Hillary Clinton's Pneumonia Shouldn't Overshadow The 9/11 Anniversary

When news broke that Democratic nominee Hillary Clinton had left a Sept. 11 commemoration ceremony in New York early on Sunday, the public was understandably intrigued. However, as details and video of Clinton's departure began to emerge — culminating in her campaign admitting she'd been diagnosed with pneumonia on Friday — the headlines rapidly began piling up.

Suddenly, the media along with people on Twitter appeared more intent on talking about Clinton's health and unexpected exit than the event that had inspired her appearance in the first place — the 15-year anniversary of the 9/11 terrorist attacks.

While attending the Sept. 11 commemoration ceremony in New York, Clinton left abruptly after an hour and a half. Initially, her campaign claimed the Democratic nominee had become overheated during the event. "Secretary Clinton attended the September 11th Commemoration Ceremony for just an hour and thirty minutes this morning to pay her respects and greet some of the families of the fallen," spokesman Nick Merrill said. "During the ceremony, she felt overheated, so [she] departed to go to her daughter's apartment and is feeling much better." Clinton's doctor later announced she had two days earlier diagnosed the Democratic nominee with pneumonia, which contributed to her feeling overheated.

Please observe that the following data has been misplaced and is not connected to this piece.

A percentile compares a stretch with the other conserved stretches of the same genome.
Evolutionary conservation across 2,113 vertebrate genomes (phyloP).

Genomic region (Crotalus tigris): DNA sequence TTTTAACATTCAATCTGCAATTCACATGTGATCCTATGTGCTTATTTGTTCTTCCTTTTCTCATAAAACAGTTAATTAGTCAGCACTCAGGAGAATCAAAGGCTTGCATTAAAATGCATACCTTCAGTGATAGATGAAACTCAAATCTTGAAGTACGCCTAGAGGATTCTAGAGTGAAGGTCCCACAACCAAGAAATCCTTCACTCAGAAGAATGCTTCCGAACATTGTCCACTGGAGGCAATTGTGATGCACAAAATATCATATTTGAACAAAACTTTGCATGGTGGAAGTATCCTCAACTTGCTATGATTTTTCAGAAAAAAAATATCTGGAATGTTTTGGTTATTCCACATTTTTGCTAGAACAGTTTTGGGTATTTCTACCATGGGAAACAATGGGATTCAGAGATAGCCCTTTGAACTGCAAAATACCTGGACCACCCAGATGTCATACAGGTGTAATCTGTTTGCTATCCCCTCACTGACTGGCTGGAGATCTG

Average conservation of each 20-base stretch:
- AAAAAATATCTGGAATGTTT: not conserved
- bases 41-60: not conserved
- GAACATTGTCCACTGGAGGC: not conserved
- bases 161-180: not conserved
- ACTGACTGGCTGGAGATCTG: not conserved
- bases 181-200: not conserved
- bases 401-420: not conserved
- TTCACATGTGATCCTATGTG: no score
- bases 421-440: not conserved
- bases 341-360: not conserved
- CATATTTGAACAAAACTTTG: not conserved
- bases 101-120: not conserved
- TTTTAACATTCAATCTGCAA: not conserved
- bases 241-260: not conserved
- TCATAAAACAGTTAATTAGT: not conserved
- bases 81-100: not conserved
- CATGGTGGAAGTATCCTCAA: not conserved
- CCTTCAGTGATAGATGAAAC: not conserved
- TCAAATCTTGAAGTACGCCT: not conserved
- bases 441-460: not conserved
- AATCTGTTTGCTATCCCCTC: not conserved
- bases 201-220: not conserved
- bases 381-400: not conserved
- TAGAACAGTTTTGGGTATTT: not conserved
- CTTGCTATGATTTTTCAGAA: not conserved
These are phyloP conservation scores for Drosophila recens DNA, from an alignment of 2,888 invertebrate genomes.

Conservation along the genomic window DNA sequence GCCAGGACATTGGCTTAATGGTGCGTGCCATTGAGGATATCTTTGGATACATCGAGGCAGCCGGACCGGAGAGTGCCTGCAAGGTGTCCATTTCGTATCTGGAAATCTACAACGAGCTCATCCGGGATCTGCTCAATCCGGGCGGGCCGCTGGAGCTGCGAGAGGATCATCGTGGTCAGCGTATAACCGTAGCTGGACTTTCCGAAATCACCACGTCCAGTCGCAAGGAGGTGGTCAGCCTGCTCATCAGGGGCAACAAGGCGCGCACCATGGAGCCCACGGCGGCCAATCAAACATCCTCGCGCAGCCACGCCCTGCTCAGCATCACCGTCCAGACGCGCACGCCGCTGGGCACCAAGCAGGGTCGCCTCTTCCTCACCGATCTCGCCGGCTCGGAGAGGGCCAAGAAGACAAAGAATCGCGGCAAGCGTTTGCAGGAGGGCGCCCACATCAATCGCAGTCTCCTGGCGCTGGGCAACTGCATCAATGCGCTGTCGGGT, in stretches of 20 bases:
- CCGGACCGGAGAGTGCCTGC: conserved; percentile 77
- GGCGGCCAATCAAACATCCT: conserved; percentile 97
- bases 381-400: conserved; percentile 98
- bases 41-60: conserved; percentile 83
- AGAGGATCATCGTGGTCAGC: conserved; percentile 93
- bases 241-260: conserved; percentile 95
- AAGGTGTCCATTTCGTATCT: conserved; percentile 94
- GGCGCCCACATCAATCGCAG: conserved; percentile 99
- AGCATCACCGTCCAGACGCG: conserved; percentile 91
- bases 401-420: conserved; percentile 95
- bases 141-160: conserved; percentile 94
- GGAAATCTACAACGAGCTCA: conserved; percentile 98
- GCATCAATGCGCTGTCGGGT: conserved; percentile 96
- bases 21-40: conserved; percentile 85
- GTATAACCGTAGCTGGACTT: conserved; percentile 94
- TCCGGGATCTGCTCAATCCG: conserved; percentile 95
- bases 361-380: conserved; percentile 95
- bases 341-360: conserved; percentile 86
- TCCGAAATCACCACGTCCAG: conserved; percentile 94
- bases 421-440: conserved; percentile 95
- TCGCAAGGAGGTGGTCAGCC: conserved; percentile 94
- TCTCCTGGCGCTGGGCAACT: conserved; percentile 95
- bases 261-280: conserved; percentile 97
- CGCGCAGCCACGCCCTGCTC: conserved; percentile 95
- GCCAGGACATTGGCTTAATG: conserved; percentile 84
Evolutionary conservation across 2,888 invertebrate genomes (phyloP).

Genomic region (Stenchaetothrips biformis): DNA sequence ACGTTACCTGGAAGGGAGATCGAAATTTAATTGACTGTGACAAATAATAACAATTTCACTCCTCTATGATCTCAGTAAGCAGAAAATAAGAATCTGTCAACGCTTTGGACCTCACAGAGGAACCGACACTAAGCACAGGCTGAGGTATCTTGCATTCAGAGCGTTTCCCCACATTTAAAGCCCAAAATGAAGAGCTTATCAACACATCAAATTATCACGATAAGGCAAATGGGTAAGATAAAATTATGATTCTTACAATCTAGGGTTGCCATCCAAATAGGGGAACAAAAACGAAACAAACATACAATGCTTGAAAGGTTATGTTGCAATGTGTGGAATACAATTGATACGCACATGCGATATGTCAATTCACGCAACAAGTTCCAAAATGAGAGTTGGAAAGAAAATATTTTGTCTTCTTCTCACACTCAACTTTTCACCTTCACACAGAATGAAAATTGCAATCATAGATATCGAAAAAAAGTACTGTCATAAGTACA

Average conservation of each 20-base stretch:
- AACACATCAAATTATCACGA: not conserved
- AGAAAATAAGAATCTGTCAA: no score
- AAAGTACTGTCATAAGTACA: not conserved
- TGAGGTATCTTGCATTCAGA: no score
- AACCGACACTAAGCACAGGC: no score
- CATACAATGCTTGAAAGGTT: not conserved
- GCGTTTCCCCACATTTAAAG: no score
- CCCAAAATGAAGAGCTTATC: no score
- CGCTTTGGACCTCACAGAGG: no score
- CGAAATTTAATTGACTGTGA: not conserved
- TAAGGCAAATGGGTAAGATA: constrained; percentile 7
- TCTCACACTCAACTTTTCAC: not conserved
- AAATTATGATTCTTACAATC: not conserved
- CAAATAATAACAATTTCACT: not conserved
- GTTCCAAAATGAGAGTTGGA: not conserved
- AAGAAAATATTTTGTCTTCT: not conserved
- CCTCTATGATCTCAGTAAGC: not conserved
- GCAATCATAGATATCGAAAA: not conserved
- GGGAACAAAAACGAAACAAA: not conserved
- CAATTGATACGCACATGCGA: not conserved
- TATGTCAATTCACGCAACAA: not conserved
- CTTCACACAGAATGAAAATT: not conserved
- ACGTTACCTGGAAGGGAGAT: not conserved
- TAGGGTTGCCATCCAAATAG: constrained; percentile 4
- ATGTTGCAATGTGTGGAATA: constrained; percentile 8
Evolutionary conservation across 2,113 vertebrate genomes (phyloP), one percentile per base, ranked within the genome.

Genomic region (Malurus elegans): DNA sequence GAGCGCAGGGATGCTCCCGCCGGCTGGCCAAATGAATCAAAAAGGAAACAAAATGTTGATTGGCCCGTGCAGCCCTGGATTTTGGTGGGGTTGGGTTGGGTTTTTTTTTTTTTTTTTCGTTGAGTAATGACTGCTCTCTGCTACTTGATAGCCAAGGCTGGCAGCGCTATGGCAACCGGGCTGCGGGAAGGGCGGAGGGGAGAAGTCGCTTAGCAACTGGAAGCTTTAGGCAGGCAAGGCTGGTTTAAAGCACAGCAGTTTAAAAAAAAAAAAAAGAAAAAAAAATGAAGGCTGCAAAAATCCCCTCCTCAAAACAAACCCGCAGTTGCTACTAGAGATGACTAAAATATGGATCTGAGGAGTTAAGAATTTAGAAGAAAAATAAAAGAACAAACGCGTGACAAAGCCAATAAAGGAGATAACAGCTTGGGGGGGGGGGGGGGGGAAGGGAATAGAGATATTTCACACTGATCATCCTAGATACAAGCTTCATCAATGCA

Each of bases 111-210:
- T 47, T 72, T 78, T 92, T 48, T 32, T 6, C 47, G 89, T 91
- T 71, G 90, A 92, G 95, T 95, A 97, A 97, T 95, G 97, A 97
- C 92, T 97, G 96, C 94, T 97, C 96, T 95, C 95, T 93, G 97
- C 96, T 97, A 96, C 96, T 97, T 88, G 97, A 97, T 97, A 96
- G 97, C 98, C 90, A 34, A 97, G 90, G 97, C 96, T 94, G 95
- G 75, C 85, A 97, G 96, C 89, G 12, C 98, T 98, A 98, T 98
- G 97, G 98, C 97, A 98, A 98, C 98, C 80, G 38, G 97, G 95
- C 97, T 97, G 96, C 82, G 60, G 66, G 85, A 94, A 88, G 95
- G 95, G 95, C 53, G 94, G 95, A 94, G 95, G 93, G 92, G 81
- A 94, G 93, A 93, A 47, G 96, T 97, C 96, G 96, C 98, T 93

They say there is a time and a place for everything, which means there's even a time for debate over whether Clinton, a 68-year-old woman, is suitably healthy enough for the White House. However, speculation over Clinton's health shouldn't overshadow the anniversary of 9/11.

When we speak of the coordinated terrorist attacks on the World Trade Center in New York and the Pentagon in Arlington it should be to remember the nearly 3,000 men and women we lost that day and to honor the ordinary citizens who stepped up to become heroes in the face of what had once been unimaginable tragedy. The attacks of 9/11 — or, consequently, memorials held to reflect on them — should not be reduced to a one-line mention within a story about something one could argue is still a non-issue.

I'm not claiming Clinton's diagnosis isn't newsworthy or that her abrupt exit from Sunday's commemoration ceremony wasn't something to note. But cutting away from your traditional anniversary coverage of the 9/11 attacks to discuss Clinton's seemingly shaky exit Sunday feels heartless, an insult to the victims, to the survivors, to those still mourning 15 years later.